Professor Peter Navarro, who teaches economics and public policy at the University of California at Irvine, writes in the Harvard Business Review (January-February 1996) that "[t]he deregulation of the electric utility industry represents an important opportunity to enhance the country's competitiveness and improve the standard of living for its citizens. ... It is the time to move boldly forward to forge an open market, in which competition and choice are the rules and not the exceptions." He argues that a "coordinated federal policy" is needed to "radically restructure" the electric industry. According to Professor Navarro, "a leaner industry will enhance U.S. competitiveness and improve the standard of living for everyone [emphasis added]."
Professor Navarro is a distinguished economist. Not surprisingly, he espouses competition. Also not surprising, he favors federal deregulation of the electric industry, given that he lives in California (em where electric rates are roughly 50 percent above the national average.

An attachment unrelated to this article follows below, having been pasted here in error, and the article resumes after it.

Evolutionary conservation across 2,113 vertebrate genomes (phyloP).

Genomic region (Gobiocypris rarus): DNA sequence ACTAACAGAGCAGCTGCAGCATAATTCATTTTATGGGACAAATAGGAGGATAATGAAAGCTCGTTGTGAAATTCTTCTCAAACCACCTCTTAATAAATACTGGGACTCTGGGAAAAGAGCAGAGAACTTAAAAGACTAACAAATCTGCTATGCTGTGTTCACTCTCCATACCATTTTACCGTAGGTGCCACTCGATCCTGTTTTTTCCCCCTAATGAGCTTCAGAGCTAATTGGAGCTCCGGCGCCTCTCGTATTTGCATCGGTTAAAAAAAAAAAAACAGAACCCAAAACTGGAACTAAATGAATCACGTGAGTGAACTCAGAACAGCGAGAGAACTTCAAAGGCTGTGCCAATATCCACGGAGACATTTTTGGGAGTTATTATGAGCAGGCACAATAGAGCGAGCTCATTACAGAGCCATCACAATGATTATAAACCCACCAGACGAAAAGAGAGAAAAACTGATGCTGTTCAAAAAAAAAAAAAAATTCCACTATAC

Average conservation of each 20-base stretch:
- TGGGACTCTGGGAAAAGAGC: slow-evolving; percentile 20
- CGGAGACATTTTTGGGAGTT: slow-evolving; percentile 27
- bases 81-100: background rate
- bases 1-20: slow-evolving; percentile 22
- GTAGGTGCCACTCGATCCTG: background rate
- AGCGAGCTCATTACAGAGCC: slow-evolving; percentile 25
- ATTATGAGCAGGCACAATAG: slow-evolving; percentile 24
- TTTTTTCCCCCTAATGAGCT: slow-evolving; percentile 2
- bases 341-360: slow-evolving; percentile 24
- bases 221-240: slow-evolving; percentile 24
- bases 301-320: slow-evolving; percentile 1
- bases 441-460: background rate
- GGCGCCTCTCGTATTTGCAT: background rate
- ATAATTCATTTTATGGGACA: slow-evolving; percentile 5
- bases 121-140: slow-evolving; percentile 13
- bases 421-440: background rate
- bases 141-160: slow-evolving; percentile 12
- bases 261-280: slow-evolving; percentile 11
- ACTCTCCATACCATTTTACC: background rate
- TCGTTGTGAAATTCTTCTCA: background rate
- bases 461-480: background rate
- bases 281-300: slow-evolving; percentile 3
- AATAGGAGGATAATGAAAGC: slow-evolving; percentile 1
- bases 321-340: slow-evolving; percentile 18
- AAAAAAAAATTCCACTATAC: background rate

But I don't live in California. I live in Virginia, and our residential electric rates in 1995 for investor-owned utilities (IOUs) were 11.5 percent below the national average. Our commercial electric rates were 23 percent below the national average. And our industrial electric rates were 17 percent below the national average. Regionally, there is also a significant difference in electric rates. For example, Virginia industrial electric rates were 39 percent below the mid-Atlantic regional average and 6 percent below the south-Atlantic regional average.